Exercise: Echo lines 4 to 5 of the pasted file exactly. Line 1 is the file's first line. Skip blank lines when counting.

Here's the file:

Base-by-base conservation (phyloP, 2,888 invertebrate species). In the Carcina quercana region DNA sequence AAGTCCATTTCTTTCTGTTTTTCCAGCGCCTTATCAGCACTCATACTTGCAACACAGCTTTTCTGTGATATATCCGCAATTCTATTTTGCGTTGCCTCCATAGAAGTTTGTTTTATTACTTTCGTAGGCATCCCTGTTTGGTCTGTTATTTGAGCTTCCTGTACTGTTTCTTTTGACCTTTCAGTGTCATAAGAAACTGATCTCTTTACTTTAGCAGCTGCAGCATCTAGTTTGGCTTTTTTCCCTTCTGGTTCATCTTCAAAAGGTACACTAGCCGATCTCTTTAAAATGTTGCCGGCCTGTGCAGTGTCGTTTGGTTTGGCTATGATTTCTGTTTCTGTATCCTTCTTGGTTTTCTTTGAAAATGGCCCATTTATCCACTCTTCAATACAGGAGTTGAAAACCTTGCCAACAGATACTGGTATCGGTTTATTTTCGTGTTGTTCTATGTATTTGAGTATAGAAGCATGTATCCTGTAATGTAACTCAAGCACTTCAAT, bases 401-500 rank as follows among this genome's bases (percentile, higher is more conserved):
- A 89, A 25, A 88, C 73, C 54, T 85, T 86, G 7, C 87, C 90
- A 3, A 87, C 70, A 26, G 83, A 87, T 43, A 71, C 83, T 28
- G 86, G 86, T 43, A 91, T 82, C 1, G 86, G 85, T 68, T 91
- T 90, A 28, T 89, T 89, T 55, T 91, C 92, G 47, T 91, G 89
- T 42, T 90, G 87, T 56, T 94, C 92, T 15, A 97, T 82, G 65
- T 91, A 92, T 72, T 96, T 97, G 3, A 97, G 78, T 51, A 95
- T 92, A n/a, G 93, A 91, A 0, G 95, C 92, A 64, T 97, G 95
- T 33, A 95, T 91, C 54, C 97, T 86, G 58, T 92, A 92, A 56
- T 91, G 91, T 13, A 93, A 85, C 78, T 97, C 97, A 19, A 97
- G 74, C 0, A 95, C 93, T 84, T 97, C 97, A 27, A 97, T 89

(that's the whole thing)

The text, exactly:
- G 86, G 86, T 43, A 91, T 82, C 1, G 86, G 85, T 68, T 91
- T 90, A 28, T 89, T 89, T 55, T 91, C 92, G 47, T 91, G 89